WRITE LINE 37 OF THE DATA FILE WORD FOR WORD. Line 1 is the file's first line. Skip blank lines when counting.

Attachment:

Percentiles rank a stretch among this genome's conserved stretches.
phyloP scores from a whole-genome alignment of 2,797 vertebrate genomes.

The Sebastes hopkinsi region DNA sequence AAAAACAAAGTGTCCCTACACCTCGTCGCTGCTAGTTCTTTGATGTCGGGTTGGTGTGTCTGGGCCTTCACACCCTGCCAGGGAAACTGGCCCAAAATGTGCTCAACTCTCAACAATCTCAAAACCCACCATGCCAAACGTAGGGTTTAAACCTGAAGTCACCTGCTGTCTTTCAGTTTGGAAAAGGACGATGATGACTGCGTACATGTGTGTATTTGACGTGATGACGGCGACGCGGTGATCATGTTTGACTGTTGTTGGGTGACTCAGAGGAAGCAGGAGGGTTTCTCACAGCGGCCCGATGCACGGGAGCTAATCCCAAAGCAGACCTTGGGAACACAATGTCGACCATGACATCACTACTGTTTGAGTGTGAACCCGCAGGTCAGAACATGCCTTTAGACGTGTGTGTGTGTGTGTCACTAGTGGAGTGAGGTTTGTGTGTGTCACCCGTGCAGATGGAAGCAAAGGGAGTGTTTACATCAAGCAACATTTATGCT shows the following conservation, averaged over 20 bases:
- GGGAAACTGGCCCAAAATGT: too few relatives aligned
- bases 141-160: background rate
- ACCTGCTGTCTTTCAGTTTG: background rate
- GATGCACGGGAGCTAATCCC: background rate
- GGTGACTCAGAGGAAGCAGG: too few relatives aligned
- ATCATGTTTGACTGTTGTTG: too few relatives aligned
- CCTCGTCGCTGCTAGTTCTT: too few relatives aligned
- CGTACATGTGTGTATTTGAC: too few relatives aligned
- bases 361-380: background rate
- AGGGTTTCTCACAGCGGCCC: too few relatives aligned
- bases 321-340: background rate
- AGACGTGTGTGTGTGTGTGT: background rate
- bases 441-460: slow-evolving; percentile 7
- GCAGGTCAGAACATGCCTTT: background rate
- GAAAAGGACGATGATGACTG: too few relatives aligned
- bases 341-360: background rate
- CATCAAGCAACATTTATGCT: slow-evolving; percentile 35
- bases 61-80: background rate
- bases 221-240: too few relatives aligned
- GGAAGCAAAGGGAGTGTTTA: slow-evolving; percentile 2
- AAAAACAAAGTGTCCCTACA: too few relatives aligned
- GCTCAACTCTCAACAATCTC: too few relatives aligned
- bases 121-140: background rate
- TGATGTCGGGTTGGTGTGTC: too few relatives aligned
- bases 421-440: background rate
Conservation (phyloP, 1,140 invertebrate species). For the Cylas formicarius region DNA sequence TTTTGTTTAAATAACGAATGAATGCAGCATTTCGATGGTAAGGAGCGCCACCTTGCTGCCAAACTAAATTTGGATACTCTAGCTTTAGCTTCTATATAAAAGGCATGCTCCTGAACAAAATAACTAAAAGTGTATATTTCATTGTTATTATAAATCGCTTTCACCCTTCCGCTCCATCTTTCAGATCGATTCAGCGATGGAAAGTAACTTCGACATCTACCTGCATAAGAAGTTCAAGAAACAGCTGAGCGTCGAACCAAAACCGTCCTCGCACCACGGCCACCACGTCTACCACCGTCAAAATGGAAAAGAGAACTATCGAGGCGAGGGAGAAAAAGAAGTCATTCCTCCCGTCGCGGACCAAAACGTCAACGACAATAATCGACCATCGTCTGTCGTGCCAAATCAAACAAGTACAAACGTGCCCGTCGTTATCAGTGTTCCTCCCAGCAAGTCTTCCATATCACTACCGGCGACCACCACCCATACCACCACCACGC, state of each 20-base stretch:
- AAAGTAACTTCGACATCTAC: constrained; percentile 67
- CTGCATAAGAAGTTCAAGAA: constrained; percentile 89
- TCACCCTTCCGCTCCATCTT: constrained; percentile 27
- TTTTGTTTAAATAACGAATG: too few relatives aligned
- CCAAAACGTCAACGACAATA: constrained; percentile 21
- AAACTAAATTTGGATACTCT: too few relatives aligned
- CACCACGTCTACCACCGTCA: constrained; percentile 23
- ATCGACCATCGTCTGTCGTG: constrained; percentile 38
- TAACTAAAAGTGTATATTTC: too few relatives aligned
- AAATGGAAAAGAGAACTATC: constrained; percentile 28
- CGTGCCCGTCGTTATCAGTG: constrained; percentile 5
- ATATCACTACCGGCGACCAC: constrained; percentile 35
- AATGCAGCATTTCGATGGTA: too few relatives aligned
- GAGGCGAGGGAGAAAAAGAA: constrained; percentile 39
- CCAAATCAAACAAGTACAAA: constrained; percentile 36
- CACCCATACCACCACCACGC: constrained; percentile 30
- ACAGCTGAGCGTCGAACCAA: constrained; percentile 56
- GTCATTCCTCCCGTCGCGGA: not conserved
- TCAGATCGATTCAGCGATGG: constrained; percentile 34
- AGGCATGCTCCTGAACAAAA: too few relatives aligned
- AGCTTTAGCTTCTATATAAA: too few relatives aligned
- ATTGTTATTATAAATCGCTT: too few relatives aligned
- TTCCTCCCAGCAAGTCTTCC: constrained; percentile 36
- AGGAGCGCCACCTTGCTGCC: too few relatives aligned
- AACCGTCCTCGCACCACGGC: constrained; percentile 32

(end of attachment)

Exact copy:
- ATCGACCATCGTCTGTCGTG: constrained; percentile 38